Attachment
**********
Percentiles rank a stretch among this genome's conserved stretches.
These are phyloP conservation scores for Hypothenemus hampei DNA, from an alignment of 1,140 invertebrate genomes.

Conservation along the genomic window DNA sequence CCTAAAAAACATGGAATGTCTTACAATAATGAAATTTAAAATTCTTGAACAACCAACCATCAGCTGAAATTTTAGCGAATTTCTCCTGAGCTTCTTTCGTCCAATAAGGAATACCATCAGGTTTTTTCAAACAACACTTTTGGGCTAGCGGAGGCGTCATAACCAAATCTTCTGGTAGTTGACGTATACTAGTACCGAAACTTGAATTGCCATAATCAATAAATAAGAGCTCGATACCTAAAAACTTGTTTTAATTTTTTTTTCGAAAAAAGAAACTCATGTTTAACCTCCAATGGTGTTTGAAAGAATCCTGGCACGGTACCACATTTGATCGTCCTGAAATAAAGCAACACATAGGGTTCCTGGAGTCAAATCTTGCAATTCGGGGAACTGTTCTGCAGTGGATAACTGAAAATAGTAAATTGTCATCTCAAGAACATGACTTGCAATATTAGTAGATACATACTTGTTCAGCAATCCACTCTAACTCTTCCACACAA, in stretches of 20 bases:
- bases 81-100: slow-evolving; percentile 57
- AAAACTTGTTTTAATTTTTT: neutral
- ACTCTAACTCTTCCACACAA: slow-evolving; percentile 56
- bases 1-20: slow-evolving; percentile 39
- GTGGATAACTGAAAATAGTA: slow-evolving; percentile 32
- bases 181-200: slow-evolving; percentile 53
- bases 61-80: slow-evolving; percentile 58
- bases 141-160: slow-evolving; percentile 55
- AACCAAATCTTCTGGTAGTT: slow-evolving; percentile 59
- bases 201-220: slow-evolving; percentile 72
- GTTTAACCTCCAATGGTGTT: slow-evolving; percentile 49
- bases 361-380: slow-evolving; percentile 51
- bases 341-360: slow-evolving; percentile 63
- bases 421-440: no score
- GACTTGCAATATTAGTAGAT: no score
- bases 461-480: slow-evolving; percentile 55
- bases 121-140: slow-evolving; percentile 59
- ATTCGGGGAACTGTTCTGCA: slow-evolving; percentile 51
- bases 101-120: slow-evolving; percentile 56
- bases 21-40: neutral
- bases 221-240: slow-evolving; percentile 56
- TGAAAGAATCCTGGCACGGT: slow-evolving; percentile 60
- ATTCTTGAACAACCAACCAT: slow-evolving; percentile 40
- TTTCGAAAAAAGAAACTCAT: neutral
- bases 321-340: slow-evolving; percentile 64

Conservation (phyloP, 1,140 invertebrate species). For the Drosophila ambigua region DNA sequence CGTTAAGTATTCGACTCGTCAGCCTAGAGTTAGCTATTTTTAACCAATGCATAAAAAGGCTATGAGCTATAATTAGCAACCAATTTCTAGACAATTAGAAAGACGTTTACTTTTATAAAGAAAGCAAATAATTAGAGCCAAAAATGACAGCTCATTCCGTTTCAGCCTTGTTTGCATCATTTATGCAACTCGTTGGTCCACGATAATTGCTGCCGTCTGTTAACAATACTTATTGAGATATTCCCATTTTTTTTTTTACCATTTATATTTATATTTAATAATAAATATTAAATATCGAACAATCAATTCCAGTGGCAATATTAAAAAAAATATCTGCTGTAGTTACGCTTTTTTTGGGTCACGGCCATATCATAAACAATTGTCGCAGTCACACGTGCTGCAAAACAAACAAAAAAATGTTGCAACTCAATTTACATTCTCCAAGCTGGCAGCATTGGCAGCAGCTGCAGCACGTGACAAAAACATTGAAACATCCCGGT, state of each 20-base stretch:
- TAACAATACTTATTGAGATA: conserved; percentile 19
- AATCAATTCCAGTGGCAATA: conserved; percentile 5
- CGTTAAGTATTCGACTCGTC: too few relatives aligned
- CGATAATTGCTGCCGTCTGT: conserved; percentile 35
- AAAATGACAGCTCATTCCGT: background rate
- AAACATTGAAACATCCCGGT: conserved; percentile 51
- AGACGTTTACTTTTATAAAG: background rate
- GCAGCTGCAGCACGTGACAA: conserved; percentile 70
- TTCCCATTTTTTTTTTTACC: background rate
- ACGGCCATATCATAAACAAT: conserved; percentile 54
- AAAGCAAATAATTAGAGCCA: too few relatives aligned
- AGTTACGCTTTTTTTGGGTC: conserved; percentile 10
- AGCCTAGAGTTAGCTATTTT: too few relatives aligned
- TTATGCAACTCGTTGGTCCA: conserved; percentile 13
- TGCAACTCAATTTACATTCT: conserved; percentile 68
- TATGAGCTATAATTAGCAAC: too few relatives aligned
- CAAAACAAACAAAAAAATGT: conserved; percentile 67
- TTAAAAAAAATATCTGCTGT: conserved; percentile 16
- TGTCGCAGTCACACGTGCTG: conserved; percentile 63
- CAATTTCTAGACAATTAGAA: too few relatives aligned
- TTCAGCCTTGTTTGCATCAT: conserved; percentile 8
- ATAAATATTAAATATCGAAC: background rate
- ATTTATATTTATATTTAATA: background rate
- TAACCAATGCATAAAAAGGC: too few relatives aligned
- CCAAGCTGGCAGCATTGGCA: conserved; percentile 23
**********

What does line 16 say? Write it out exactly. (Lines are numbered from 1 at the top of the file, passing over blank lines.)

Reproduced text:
- bases 341-360: slow-evolving; percentile 63